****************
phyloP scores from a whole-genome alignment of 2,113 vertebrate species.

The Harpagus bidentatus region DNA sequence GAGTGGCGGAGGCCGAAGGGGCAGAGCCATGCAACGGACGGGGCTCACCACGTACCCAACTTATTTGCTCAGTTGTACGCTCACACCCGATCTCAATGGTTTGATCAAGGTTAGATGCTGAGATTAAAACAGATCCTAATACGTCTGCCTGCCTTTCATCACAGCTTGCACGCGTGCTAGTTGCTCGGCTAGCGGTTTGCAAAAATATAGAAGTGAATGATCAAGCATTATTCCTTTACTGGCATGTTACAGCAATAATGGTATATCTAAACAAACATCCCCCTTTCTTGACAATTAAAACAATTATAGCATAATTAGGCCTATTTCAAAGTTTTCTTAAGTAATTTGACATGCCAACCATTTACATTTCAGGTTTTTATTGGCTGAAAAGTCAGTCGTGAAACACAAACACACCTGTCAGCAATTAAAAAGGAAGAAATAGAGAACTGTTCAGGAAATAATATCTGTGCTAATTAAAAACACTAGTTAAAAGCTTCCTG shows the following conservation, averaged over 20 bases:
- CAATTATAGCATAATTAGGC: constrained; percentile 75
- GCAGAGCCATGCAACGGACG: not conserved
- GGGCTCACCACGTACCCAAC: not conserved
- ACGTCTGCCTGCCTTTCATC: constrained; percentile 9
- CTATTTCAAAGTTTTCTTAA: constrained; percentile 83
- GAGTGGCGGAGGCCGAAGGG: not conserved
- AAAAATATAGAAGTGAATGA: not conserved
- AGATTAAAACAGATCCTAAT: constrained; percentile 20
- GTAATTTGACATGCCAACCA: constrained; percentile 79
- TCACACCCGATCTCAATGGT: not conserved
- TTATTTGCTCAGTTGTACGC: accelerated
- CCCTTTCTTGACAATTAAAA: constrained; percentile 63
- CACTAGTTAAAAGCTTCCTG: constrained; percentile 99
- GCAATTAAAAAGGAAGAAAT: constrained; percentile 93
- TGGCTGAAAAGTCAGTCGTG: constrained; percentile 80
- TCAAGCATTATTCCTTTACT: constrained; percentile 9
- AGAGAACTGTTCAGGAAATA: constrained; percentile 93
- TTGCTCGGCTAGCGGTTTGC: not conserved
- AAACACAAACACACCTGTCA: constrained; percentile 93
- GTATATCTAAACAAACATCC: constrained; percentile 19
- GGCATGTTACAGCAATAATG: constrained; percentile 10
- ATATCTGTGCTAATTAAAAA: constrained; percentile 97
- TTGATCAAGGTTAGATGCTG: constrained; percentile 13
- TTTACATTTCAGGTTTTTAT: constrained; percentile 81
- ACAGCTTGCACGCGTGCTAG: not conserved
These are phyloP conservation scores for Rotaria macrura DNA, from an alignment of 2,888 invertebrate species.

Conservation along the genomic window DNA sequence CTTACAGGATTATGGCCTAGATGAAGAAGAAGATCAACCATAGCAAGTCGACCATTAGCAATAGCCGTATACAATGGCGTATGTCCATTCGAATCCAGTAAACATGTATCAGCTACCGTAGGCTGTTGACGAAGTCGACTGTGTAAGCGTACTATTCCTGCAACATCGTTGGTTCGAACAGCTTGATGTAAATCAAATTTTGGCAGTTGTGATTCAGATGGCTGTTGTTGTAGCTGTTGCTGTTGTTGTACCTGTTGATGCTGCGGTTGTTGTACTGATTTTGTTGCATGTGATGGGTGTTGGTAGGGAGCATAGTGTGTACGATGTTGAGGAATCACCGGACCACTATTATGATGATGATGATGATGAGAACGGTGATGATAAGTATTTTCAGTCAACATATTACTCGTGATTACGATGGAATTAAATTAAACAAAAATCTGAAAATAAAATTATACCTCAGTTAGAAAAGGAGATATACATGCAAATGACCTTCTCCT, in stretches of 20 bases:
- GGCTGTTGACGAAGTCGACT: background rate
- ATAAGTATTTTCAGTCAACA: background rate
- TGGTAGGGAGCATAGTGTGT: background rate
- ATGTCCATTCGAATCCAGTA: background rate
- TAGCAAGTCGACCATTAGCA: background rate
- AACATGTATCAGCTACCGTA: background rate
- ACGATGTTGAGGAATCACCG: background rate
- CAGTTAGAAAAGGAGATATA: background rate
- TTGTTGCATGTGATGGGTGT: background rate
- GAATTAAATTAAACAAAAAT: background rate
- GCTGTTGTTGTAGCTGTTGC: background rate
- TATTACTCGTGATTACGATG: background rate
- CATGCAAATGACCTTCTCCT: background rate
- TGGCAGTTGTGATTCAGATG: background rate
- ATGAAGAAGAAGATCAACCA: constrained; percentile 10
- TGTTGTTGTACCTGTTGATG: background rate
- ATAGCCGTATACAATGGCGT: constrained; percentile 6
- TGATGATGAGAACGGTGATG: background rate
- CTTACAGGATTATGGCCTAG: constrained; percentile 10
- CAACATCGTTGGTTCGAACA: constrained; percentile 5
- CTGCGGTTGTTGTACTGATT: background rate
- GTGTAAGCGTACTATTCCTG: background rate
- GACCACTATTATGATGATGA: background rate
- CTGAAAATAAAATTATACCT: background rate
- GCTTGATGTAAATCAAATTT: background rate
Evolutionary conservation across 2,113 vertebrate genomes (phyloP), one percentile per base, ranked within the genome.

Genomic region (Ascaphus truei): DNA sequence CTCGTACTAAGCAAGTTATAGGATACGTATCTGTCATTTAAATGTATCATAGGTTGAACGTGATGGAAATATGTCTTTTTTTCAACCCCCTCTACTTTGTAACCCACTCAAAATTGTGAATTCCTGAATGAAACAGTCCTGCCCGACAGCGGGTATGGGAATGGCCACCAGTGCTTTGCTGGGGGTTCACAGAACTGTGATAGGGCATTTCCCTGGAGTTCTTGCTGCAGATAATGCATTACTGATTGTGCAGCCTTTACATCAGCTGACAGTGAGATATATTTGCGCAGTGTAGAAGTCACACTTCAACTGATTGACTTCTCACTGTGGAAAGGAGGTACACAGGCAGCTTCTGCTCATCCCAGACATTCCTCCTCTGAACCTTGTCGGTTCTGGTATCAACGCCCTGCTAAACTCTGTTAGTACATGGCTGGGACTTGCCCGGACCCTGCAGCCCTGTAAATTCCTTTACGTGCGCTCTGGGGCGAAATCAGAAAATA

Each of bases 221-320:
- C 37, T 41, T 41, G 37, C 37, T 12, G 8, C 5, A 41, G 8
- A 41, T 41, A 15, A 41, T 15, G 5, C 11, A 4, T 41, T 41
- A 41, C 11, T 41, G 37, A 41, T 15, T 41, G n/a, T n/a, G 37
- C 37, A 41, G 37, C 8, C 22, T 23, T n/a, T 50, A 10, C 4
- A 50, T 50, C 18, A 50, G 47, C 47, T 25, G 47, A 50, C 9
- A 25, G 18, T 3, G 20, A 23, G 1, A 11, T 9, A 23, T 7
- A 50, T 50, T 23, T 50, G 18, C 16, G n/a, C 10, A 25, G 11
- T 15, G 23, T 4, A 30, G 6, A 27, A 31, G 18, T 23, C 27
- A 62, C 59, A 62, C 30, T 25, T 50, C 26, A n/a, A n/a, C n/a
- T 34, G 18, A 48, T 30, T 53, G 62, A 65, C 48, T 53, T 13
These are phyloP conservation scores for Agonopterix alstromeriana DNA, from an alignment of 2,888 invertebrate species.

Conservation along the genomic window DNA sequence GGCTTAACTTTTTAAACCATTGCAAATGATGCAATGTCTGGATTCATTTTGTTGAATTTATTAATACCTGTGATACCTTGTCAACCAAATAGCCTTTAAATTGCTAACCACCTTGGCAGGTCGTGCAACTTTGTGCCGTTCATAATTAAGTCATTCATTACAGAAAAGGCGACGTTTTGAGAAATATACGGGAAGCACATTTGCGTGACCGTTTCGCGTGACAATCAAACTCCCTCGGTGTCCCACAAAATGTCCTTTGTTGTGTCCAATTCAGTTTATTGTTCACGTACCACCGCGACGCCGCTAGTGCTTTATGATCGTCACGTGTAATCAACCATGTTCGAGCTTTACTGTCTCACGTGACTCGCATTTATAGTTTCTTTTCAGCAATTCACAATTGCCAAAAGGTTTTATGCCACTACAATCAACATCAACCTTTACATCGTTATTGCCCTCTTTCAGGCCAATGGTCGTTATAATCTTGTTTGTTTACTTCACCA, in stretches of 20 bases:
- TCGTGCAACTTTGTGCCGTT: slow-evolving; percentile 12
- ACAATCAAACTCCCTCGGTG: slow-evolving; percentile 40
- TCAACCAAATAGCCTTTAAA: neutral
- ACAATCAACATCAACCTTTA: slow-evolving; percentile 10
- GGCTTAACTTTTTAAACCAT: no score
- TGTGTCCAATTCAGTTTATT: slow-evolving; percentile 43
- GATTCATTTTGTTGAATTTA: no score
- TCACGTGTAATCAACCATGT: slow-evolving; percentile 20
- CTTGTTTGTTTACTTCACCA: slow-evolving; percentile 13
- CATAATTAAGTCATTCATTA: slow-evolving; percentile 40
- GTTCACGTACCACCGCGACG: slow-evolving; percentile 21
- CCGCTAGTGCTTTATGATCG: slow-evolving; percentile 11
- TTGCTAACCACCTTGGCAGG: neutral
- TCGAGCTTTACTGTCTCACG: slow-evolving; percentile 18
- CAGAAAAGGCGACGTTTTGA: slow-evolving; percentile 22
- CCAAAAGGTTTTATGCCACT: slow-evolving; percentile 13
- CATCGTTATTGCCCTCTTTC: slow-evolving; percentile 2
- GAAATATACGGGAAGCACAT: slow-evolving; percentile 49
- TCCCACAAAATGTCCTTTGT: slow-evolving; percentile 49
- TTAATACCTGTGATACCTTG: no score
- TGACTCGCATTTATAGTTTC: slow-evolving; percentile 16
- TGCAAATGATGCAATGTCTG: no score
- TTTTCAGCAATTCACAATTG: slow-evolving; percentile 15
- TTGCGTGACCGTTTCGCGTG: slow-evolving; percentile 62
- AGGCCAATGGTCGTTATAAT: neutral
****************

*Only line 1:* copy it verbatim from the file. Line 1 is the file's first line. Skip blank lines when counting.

phyloP scores from a whole-genome alignment of 2,113 vertebrate species.